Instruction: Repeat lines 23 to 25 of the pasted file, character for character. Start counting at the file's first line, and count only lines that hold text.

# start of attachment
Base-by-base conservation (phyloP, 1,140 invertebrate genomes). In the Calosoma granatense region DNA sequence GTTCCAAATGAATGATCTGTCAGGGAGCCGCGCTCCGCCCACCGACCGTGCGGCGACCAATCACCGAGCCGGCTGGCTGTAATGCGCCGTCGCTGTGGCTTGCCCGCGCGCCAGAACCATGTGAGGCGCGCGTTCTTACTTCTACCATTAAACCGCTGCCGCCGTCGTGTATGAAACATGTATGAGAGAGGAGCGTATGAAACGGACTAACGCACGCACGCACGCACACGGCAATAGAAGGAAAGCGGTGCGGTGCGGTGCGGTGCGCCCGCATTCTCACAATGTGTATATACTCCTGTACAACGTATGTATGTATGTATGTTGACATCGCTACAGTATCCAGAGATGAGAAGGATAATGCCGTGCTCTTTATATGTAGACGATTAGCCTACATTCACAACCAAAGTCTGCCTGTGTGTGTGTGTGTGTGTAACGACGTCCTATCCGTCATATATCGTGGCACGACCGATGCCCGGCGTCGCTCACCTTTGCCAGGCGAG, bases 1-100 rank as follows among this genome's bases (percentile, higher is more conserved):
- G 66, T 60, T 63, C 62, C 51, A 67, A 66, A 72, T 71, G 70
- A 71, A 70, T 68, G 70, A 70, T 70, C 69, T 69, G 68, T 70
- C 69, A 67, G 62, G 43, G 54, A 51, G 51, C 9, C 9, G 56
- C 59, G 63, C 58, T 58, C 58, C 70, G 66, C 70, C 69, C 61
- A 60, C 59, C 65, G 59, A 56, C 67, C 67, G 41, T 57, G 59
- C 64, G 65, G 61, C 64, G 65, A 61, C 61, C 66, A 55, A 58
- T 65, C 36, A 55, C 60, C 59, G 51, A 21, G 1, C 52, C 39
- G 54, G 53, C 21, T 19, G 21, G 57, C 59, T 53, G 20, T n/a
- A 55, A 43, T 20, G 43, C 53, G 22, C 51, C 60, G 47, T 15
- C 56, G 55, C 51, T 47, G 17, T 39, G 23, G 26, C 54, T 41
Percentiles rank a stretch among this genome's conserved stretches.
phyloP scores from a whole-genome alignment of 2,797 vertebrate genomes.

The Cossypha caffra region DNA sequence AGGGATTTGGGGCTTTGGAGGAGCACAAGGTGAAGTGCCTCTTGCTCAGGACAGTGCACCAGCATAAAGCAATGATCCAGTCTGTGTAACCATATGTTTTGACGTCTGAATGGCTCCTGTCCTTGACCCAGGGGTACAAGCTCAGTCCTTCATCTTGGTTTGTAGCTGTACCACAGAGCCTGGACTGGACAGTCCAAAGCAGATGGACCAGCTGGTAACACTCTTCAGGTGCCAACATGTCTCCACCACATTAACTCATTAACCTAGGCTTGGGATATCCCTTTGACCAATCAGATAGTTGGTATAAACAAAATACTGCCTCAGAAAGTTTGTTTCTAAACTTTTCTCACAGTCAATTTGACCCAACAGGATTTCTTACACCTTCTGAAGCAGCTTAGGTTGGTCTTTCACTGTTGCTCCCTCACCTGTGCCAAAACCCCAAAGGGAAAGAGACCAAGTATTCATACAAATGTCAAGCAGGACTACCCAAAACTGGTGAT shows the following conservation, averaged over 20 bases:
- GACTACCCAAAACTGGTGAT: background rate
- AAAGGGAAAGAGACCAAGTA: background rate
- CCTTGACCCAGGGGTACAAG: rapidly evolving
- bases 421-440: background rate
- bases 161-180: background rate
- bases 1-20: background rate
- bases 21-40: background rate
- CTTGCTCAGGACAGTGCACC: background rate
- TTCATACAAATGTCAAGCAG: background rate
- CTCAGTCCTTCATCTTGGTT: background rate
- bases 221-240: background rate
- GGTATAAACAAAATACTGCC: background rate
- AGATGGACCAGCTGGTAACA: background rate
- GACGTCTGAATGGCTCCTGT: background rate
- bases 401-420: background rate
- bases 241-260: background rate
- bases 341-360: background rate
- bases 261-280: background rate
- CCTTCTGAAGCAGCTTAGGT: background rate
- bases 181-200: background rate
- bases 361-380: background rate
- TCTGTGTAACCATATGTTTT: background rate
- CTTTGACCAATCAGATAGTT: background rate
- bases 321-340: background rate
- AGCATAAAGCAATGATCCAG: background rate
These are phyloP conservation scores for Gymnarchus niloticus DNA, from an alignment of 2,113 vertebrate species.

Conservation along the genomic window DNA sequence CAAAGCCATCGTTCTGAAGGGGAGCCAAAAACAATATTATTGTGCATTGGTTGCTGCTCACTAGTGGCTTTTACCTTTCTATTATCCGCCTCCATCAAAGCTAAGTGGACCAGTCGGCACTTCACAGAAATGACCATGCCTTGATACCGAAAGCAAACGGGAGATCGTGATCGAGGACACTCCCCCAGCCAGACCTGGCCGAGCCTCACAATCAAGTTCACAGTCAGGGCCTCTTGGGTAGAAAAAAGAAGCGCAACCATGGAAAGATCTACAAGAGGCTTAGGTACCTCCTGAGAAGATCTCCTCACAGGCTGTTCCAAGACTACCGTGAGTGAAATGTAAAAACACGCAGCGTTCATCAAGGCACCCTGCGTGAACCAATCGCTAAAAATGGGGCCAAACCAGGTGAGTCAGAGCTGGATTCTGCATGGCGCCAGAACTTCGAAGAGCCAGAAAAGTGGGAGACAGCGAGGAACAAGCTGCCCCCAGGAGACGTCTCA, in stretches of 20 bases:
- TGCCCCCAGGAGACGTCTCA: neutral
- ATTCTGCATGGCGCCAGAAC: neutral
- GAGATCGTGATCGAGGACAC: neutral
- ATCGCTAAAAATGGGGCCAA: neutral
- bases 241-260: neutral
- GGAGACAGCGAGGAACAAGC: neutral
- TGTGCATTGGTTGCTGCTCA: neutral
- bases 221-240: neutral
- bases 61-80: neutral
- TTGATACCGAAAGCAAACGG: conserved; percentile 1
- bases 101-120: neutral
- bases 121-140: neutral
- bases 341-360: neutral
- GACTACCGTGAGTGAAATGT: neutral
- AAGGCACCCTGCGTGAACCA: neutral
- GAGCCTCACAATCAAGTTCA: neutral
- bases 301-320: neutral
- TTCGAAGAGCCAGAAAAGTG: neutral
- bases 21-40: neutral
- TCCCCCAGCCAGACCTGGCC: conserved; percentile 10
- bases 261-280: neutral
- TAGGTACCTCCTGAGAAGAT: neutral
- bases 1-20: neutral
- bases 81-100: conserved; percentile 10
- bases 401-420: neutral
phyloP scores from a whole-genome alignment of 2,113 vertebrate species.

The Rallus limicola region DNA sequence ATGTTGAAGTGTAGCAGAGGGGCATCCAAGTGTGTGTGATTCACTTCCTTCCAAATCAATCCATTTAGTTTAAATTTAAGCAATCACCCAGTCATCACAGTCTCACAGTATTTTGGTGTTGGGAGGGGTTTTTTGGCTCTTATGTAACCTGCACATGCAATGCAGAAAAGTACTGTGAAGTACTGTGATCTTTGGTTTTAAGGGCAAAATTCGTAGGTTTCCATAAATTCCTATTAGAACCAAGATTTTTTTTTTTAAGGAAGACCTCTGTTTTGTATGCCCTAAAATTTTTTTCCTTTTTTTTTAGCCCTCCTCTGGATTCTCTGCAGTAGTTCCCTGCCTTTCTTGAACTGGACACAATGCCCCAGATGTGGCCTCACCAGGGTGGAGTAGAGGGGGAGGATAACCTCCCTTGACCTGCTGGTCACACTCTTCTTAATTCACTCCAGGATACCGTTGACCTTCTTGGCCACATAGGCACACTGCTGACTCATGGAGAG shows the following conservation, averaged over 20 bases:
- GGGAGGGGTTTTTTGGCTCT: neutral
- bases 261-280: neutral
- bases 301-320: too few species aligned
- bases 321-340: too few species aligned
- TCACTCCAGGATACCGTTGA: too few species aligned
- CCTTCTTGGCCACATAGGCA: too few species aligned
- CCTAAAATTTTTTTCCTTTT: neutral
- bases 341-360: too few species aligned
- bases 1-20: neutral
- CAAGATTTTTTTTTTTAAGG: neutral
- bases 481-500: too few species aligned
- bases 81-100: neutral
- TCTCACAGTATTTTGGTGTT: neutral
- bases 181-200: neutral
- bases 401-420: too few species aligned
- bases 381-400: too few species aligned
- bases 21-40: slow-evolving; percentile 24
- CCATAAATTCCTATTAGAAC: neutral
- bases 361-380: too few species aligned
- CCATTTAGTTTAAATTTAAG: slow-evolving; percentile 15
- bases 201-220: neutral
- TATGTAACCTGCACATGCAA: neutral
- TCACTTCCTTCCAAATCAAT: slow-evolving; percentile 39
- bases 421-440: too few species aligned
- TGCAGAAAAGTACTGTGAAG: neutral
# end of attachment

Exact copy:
- TTCATACAAATGTCAAGCAG: background rate
- CTCAGTCCTTCATCTTGGTT: background rate
- bases 221-240: background rate